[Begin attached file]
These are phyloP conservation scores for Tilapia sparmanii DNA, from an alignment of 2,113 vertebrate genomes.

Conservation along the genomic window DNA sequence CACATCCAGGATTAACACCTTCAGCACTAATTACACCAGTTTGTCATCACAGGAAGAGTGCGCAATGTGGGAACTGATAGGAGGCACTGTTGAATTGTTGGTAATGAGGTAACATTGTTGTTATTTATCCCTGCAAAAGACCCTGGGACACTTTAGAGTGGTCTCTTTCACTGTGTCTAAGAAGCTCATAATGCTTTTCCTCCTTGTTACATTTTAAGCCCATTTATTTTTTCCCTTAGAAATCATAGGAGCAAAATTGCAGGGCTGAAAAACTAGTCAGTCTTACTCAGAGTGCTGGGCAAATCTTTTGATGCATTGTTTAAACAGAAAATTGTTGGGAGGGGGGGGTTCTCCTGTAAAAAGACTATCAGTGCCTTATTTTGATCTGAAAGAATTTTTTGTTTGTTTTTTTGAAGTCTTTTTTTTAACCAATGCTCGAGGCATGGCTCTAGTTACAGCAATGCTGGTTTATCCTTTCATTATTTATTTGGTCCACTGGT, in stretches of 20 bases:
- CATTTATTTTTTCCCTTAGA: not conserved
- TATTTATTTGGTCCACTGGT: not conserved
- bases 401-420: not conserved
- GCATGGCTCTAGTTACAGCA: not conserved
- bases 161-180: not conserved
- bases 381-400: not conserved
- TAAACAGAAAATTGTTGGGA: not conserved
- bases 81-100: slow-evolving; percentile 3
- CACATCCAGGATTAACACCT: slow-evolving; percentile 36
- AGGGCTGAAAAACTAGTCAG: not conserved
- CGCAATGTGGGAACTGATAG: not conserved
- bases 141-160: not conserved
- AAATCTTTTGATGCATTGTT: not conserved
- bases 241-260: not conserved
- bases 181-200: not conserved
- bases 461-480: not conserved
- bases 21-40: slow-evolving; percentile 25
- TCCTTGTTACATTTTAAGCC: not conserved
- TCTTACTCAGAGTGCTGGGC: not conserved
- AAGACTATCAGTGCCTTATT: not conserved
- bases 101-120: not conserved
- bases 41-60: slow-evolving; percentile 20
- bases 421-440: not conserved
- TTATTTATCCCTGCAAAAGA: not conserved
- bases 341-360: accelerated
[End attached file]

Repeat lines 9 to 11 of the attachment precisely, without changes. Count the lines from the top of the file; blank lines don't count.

- TAAACAGAAAATTGTTGGGA: not conserved
- bases 81-100: slow-evolving; percentile 3
- CACATCCAGGATTAACACCT: slow-evolving; percentile 36